Camassia is a genus of six species native to western North America, from southern British Columbia to northern California, and east to Utah, Wyoming and Montana. Historically, the genus was thought to belong to the lily family (Liliaceae), sometimes narrowed down to the families Scillaceae or Hyacinthaceae, but DNA and biochemical studies have led the APG II-group to reassign Camassia to the family Agavaceae. Common names include Camas, Quamash, Indian hyacinth, and Wild hyacinth.
Camassia species were an important food staple for Native Americans and settlers in parts of the American Old West. Today Camas County, Idaho, is named for the plant.
Camas grow in the wild in great numbers in moist meadows. They are perennial plants with basal linear leaves 20–80 cm long, which emerge early in the spring. They grow to 30–130 cm tall, with a multi-flowered stem rising above the main plant in summer. The six-petaled flowers vary in color from pale lilac or white to deep purple or blue-violet. They sometimes color whole meadows.Species
Cultivation and uses
naturalizes well in gardens. The bulb grows best in well-drained soil high in humus
. It will grow in lightly shaded forest
areas and on rocky outcrops
as well as in open meadows
. Additionally it is found growing alongside streams
. The plants may be divided
after the leaves have withered. Bulbs should be planted in the autumn. Additionally the plant spreads by seed
rather than by runners
The Quamash was a food
source for quite a number of native peoples
in the western United States and Canada. After being harvested in the autumn, once the flowers have withered, the bulbs were pit-roasted or boiled
. A pit-cooked
camas bulb looks and tastes something like baked sweet potato
, but sweeter, and with more crystalline fibers
due to the presence of inulin
in the bulbs. When dried, the bulbs could be pounded into flour
. Native American tribes who ate camas include the Nez Perce
, Coast Salish
, and Blackfoot
tribes, among many others. Camas bulbs contributed to the survival of members of the expedition
of Lewis and Clark
Though the once-immense spreads of camas lands have diminished because of modern developments and agriculture, numerous Camas prairies and marshes may still be seen today.
Warning: While Camassia species are edible and nutritious, the white-flowered Deathcamas species (which are not the genus Camassia, but part of the genus Zigadenus) that grow in the same areas are toxic, and the bulbs are quite similar. It is easiest to tell the plants apart when they are in flower.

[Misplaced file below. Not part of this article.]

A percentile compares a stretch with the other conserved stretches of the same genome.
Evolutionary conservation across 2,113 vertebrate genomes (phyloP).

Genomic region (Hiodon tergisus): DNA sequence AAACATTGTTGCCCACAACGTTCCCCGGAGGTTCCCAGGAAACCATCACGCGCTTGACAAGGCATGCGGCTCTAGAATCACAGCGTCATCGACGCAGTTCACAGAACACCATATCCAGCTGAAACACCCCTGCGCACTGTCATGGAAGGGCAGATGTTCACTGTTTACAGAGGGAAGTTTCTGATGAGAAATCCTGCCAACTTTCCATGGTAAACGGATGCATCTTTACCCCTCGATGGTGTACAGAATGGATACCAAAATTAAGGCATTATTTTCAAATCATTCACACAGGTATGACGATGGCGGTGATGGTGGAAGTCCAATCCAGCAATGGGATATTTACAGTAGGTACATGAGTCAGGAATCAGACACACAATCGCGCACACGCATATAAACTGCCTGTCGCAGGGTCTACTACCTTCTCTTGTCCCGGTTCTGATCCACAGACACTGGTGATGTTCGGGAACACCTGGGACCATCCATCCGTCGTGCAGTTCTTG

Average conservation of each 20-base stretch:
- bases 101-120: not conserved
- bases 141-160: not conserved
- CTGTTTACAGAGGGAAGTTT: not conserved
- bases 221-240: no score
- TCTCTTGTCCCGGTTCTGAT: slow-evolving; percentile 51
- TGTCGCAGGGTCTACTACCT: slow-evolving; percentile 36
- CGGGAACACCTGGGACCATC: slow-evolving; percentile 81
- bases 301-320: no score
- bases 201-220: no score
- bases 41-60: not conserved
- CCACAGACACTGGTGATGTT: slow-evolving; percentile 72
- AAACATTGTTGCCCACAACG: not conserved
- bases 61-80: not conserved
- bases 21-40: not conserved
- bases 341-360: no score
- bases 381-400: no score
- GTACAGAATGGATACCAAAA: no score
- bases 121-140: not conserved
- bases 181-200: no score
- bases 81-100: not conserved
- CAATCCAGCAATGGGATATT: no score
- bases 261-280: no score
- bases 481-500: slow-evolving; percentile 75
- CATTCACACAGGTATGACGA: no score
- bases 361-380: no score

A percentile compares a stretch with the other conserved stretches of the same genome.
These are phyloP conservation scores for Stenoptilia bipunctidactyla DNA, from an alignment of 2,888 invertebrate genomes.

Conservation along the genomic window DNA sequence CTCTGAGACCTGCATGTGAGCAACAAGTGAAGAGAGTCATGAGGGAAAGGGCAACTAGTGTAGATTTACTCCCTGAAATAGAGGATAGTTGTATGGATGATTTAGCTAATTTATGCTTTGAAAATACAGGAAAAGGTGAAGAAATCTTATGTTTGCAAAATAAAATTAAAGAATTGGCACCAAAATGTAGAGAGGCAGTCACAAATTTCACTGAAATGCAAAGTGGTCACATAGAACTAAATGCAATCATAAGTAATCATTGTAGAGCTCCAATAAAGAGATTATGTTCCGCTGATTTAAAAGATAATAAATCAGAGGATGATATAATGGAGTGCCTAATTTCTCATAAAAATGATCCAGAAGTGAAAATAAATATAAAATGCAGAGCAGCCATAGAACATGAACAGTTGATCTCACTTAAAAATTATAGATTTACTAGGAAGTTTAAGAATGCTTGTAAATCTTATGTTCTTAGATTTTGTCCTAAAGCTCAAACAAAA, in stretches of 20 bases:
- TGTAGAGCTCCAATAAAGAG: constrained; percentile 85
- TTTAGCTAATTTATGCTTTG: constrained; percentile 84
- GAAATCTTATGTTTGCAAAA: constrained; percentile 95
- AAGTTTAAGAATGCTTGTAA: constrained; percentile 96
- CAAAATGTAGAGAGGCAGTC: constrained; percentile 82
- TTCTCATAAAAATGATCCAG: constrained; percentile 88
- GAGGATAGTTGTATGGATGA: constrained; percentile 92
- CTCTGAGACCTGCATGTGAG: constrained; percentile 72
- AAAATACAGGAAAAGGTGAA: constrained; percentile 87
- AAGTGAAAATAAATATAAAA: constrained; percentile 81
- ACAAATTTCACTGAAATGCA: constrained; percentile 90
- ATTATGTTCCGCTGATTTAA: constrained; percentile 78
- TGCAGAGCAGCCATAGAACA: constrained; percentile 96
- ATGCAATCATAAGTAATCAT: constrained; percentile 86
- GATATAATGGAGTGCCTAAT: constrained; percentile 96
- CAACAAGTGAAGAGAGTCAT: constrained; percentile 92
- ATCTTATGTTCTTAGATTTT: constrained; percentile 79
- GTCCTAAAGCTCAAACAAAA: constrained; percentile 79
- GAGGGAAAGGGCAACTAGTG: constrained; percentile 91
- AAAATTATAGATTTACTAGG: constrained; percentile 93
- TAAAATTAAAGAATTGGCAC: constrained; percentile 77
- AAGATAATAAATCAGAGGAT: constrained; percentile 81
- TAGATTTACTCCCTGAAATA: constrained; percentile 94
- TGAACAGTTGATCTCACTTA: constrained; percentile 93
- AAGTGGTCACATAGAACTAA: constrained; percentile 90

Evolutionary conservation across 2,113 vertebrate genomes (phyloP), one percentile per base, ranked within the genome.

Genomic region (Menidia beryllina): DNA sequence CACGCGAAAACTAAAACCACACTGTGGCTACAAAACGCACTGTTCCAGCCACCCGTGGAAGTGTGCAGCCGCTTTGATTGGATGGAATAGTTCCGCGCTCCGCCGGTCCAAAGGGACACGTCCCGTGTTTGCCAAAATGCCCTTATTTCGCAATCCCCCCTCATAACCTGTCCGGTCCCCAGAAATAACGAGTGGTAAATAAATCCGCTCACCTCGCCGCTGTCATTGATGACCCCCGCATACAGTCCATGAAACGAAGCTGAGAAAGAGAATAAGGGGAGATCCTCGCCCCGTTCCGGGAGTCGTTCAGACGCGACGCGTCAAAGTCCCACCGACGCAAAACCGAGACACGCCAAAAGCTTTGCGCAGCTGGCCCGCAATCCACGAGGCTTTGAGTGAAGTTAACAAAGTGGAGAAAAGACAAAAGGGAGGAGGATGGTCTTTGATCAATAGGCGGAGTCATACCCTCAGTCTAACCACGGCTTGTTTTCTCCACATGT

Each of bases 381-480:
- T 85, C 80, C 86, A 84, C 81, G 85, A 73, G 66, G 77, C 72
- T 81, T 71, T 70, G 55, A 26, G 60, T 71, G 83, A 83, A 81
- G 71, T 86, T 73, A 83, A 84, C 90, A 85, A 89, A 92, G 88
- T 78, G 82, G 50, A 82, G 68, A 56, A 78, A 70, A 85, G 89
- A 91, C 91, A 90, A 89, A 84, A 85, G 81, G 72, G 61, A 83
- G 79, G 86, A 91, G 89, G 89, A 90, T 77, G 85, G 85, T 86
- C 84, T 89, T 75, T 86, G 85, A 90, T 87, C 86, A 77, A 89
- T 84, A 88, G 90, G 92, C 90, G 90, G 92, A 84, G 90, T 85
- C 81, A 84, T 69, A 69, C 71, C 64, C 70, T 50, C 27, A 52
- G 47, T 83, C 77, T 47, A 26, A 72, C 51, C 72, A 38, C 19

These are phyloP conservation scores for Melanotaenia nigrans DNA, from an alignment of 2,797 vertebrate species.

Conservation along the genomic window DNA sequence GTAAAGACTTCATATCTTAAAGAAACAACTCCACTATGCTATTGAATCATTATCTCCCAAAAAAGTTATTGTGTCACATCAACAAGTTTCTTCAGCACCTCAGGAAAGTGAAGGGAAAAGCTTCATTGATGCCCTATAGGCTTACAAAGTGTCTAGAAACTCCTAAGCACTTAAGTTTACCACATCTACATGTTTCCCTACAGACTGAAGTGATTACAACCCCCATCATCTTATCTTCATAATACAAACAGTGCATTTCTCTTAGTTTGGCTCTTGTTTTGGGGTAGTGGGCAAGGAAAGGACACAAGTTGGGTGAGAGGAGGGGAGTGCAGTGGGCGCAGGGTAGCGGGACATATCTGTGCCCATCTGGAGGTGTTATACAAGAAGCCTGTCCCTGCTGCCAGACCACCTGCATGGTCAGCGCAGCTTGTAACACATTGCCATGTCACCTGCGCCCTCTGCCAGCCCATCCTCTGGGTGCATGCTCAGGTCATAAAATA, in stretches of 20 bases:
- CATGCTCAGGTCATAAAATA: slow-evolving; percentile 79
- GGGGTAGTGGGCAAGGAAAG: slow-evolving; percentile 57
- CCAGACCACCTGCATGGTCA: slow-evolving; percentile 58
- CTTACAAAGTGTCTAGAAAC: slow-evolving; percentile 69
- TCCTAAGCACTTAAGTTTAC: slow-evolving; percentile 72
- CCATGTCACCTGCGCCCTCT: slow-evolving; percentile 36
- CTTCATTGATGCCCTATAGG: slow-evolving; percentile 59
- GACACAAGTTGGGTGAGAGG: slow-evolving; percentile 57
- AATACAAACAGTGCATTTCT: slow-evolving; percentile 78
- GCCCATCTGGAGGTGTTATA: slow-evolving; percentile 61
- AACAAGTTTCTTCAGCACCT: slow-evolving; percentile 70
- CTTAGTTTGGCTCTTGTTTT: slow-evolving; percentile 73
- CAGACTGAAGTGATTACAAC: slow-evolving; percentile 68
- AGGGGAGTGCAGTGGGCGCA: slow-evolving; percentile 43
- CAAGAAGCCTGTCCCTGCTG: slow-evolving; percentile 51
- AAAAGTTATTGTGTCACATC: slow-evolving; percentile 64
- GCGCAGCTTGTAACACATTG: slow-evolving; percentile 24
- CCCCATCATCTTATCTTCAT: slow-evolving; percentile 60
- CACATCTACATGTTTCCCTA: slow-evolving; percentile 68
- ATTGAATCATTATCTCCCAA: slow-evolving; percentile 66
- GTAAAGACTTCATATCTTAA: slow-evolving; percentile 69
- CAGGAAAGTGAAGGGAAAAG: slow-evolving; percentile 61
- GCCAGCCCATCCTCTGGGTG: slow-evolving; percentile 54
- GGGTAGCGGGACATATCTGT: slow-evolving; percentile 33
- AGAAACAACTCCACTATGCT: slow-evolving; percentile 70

References and external links
- Brisland, Richard T. W. Camas processing or upland hunting : an interpretation of lithic scatters at High Prairie. Calgary, Alb.: University of Calgary, 1992. Thesis (M.A.)
- Comber, Harold F.; Miller, Murray. Check list of the plants of the Camassia Natural Area : vascular plants. [Oregon]: Oregon Chapter, The Nature Conservancy, 1967
- Coville, Frederick V. (1897). The technical name of the camas plant. Proceedings of the Biological Society of Washington 11: 61-65.
- Gould, Frank W. A systematic treatment of the genus Camassia Lindl. Notre Dame, Ind.: University Press, 1942.
- Konlande, J. E.; Robson, John R. (1972). The nutritive value of cooked camas as consumed by Flathead Indians. Ecology of food and nutrition 2: 193-195.
- Maclay, Anne M. Studies of the life history of Camassia quamash (Pursh) Greene. Pullman, Wash., State College of Washington (Washington State University), 1928. Thesis (M.S.)
- Rice, Peter M.; Toney, J. Chris.; Cross, Marcia Pablo. Rehabilitation of camas and bitterroot gathering sites: study plan. [Hamilton, Mont: Bitterroot National Forest: U.S. Forest Service], 1996.
- Smith, Harriet L. Camas: the plant that caused wars. Lake Oswego, Or.: Smith, Smith and Smith Pub. Co., 1978.
- Stevens, Michelle L. and Darris, Dale C. Plant Guide for Common Camas: Ethnobotany, Culture, Management, and Use Plant Materials Technical Note No. 25. (June 16, 2000) U.S. Department of Agriculture Natural Resources Conservation Service, Portland, Oregon, 2000.
- Stevens, Michelle L. and Darris, Dale C. Ethnobotany, Culture and Use of Great Camas (Camassia quamash ssp. quamash) Plant Materials Technical Note No. 23 (September 1999). U.S. Department of Agriculture Natural Resources Conservation Service, Portland, Oregon, 1999
- Storm, Linda. Patterns and Processes of Indigenous Burning 2000
- Statham, Dawn Stram. Camas and the Northern Shoshoni: a biogeographic and socioeconomic analysis. Boise, Idaho: Boise State University, 1982.
- Thoms, Alston V. The northern roots of hunter-gatherer intensification: camas and the Pacific Northwest. Pullman, Wash.: Thesis (Ph. D.)--Washington State University, 1989.
- Toney, J. Chris. Traditional plant restoration: restoration of camas & bitterroot gathering sites (phase I-year 1 progress report). [Hamilton, Mont: Bitterroot National Forest: U.S. Forest Service], 1997
- Flora of North America
- Camas Meadows at Washington State University
- Camassia Natural Area (Oregon - Nature Conservancy)
- Camassia Slopes Preserve (North Carolina - Nature Conservancy)
- Camas Prairie in Idaho
- Washington Department of Transportation Ecology information
- Native Plants of the Great Lakes
- Southeastern Rare Plant Information Network - SERPIN
- Native Plant Information Network